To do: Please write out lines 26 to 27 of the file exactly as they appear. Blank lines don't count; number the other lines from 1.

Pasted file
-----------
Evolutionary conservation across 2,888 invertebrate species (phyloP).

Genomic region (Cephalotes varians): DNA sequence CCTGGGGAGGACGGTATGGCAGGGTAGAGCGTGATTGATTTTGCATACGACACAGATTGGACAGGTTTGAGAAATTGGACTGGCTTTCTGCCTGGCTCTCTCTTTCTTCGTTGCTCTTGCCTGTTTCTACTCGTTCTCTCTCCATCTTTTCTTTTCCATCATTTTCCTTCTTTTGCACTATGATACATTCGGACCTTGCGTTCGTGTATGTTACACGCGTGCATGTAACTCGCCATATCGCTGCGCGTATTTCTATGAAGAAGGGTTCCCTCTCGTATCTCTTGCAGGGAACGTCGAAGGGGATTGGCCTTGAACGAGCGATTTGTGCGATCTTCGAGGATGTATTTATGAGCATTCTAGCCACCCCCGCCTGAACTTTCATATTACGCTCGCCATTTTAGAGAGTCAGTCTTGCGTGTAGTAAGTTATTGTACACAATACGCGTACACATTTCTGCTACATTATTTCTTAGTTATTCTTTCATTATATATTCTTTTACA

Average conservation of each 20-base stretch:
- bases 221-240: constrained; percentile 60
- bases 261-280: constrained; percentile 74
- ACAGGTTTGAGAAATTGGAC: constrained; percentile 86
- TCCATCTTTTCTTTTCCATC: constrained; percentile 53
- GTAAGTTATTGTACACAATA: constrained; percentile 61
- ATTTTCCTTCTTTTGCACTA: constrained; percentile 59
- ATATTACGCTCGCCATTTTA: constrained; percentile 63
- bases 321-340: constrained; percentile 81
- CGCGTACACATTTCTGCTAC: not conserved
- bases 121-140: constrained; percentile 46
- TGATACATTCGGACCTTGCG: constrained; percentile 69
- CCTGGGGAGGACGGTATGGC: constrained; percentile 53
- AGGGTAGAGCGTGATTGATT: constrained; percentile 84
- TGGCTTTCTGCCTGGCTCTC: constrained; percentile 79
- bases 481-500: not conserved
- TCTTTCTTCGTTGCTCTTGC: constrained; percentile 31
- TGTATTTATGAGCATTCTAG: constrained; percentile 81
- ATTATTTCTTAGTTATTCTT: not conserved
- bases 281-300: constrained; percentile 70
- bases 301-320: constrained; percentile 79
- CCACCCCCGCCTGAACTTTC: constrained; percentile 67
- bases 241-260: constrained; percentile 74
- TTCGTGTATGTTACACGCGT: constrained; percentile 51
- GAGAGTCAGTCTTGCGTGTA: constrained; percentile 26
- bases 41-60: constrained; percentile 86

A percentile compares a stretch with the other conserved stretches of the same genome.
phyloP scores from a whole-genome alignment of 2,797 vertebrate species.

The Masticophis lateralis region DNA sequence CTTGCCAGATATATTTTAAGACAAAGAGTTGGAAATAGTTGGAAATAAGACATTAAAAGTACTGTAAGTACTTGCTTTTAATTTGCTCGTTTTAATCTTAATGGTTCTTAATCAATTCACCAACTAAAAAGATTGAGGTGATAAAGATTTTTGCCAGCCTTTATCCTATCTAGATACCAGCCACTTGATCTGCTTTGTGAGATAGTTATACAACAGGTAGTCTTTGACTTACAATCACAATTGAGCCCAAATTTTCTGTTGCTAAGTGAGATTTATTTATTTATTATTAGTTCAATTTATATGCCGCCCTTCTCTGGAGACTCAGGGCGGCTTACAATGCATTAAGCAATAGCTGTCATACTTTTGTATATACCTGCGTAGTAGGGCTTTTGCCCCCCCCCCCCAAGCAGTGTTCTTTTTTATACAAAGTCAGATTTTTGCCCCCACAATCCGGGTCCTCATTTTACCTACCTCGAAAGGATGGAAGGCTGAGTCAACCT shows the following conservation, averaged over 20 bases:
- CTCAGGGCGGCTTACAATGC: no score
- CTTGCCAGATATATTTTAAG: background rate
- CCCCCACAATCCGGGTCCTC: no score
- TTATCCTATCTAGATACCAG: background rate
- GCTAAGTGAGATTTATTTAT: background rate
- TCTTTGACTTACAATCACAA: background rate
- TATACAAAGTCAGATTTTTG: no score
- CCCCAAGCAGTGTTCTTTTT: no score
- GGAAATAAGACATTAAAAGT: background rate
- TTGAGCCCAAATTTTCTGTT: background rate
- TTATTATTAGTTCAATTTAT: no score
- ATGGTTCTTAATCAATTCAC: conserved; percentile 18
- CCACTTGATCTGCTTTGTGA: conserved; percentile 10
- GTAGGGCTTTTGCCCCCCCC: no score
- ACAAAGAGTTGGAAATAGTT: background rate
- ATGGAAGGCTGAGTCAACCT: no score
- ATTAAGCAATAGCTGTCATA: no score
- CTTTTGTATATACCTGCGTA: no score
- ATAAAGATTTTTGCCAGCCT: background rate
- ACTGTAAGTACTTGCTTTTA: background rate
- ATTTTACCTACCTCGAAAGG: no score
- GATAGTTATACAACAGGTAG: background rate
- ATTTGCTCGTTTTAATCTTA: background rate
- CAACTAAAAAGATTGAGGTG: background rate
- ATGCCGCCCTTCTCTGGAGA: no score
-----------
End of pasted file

- TTCGTGTATGTTACACGCGT: constrained; percentile 51
- GAGAGTCAGTCTTGCGTGTA: constrained; percentile 26